But those who feel that they have the most self-control probably buy into this thought process pretty often.

This idea holds true when grocery shopping, too. If you start off with some nutrition-filled greens in your cart…

…you’re much more likely to toss some ice cream sandwiches in there, too.

Researchers at Yale and Carnegie Mellon were some of the first to describe this phenomenon back in 2006. The interesting part was that they weren’t researching the human psyche. They were actually studying marketing and management techniques.

That’s right. Your favorite restaurants are using this tactic to get you to buy their most calorie-loaded dishes.

Just offering salad on the menu triggers the licensing effect.

Still don’t believe me? One study showed that health-conscious people guessed that burgers contained about 735 calories when pictured next to a plate of fries.

But when they put the same burger next to a side salad, the estimate for the burger alone dropped to an average of 619 calories.

This doesn’t just apply to food.

Smokers who were told that they were given a vitamin C pill as opposed to a placebo smoked much more than the control group. Here’s why. They thought that by adding a healthy ritual to their daily routine, it gave them a bit more wiggle room, allowing them to smoke an extra cigarette or two.

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So, how do you keep the licensing effect from killing your diet?

Think of each food choice you make as being an isolated circumstance. Don’t weigh a greasy burger against a side salad. Weigh a greasy burger against a healthier veggie burger. If you’re going to indulge, don’t kid yourself and say that you’ll make up for it later.

The salad you ate for lunch isn’t going to balance out the 15 jalapeno poppers you eat later tonight.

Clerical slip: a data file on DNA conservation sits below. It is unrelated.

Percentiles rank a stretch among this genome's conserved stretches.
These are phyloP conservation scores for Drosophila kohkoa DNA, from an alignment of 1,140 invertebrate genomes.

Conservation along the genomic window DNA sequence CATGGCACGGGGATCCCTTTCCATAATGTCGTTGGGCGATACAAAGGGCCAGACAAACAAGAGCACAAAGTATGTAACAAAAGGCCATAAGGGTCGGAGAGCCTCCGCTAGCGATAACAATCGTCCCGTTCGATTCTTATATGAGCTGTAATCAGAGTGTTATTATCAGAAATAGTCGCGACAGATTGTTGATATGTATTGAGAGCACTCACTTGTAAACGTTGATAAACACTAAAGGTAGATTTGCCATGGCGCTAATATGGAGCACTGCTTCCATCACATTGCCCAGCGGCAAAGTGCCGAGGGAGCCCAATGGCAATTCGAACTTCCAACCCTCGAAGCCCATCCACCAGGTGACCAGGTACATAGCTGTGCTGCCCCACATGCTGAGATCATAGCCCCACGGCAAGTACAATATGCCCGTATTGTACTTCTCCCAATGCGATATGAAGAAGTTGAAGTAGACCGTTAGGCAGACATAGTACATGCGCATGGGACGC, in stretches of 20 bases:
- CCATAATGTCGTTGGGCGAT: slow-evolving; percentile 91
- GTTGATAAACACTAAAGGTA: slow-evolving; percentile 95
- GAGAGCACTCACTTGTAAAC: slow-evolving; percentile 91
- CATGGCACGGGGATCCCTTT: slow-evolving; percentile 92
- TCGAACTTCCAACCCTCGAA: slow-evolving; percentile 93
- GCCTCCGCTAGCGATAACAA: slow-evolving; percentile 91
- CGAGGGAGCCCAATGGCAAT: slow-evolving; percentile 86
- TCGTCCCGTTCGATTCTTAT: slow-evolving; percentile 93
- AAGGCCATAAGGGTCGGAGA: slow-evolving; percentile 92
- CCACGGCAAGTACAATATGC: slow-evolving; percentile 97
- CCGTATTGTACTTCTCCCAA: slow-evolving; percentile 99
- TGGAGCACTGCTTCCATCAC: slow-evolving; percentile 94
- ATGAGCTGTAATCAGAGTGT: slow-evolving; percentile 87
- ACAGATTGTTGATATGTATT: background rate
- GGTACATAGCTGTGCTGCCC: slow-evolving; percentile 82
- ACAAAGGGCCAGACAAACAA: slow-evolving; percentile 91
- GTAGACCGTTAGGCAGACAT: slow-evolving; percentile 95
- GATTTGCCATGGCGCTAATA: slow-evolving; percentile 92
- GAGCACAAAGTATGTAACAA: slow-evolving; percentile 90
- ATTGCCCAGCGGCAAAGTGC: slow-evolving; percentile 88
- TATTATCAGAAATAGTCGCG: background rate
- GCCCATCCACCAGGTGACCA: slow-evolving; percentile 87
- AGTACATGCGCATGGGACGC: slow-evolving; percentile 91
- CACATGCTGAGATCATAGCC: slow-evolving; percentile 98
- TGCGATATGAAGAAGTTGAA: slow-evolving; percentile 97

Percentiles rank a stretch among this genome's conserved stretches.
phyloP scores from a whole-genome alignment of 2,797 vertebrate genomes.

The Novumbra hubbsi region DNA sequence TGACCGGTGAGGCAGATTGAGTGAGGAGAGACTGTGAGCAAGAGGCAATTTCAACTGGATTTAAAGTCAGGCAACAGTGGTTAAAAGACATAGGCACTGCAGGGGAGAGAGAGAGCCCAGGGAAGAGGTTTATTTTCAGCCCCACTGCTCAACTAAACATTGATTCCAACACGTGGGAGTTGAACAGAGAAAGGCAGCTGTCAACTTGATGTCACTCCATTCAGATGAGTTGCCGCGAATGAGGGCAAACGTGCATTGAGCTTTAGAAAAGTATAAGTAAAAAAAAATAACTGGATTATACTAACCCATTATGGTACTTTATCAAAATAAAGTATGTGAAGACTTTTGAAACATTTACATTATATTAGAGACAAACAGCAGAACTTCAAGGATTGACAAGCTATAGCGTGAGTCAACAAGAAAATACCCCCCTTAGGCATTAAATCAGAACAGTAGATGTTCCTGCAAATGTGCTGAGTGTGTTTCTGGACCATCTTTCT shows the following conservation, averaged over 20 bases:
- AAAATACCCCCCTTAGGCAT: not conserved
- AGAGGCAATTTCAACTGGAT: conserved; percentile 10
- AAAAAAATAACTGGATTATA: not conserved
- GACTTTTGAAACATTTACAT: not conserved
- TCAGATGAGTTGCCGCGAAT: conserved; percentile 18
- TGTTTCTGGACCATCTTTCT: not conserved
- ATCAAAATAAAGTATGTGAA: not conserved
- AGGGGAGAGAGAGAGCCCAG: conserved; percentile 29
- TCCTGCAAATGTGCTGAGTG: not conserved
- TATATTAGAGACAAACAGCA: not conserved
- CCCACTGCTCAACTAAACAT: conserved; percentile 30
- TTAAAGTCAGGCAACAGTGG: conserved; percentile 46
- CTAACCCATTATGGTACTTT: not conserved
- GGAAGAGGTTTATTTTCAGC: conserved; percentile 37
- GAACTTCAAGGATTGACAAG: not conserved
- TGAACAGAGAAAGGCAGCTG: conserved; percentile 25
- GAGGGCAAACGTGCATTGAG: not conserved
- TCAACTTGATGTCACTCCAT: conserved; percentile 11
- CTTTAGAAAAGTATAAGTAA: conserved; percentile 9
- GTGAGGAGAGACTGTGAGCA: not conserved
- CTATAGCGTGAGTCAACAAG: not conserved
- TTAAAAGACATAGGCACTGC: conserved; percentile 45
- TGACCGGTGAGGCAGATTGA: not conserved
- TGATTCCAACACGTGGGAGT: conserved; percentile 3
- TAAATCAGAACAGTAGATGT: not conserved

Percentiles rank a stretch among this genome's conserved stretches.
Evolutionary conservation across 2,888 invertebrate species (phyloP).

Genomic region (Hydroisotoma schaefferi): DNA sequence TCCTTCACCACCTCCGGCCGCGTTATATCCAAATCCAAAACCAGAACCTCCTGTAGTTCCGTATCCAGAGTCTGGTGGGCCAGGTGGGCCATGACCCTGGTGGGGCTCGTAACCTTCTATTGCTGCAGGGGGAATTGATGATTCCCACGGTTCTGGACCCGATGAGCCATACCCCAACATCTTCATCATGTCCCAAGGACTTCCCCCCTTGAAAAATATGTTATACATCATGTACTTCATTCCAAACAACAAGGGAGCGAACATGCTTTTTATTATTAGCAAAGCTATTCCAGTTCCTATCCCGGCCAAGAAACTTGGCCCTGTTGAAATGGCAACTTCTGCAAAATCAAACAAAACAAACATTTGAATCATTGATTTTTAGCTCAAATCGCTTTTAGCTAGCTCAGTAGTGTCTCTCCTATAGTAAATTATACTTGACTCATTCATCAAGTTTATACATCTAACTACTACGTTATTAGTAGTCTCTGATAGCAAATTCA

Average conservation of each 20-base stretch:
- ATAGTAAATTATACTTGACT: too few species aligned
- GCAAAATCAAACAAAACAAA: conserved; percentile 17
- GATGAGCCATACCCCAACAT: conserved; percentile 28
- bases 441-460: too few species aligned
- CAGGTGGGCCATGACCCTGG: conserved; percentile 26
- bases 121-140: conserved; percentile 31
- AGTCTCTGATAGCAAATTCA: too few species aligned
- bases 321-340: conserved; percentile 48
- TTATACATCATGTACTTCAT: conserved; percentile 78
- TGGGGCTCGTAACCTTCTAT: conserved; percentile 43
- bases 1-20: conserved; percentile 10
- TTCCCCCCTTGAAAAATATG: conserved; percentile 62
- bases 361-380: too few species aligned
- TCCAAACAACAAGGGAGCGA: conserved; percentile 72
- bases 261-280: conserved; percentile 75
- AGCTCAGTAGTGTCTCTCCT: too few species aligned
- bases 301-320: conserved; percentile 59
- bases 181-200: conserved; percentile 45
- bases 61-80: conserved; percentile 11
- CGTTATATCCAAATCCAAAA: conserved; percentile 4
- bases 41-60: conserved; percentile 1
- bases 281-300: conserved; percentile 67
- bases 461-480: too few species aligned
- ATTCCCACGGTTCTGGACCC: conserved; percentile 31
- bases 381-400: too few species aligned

(source The New York Times)

Trade-offs in your diet are never a sure thing. Yes, opting for steamed veggies over onion rings will certainly make you feel better, but that doesn’t give you an excuse to have a big old piece of German chocolate cake once you get home.

It’s great to choose the healthier option, but you have to be conscious that each and every decision you make stands alone, and will have its own effect on your body and your health. I am by no means saying that you shouldn’t eat cake. Just know that the oatmeal you eat the next morning isn’t going to let your body forget that cake definitely happened.

Read more: http://www.viralnova.com/side-salad-science/

These 12 Products Prove That Looks Can Be Awesomely Deceiving

Ah, packaging. It’s the necessary evil that stands between us and the products we can’t wait to get our hands on…and it’s usually really, really annoying. With all of those nasty adhesives and seemingly impenetrable plastics, it’s like packaging designers want to drive us insane.

But some companies enlist the help of designers who actually want to sell us a packaging experience instead of a scissor-ruining nightmare. Businesspeople everywhere should take a page or two (or twelve) out of this clever design book.

1. Pencil shavings don’t usually belong in salad…

…unless they’re made out of cheese.

2. You stuck the label on upside down. How edgy.

Wait a minute…

3. I feel like they’re trying to tell us something…

Yeah, subtlety isn’t really their thing.

4. Enjoy a little light reading.

Or don’t.

5. Give your wine-snob friends two choices.

Hint: “Something oaky” is not one of them.

6. The early bird gets the worm…

…and the cute little pair of kids’ shoes inside.

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7. Convince skeptical coworkers that you absolutely did not buy cupcakes for this year’s company cookout.

See? Straight out of the oven.

8. Veggies are good for you.

Aaaaand so are condoms.

9. Housework is a bore.

Drinking isn’t.

10. If you think your favorite chocolate is the best…

…you haven’t seen this yet.

11. If you have enough time on your hands to be bored with your dish towels, don’t worry.

These exist.

12. Hanging clothes is the best way to avoid wrinkles.

So keep your teas in the closet. (Or, you know, in a mug.)

(via BuzzFeed / Creative Guerilla Marketing / Behance)

I’d rather not deal with shrink wrap and cellophane if at all possible, so coming across products like these in stores would be a nice change of pace. I guess packaging designers aren’t all bad…at least twelve of them aren’t, anyway.

Read more: http://www.viralnova.com/epic-packaging/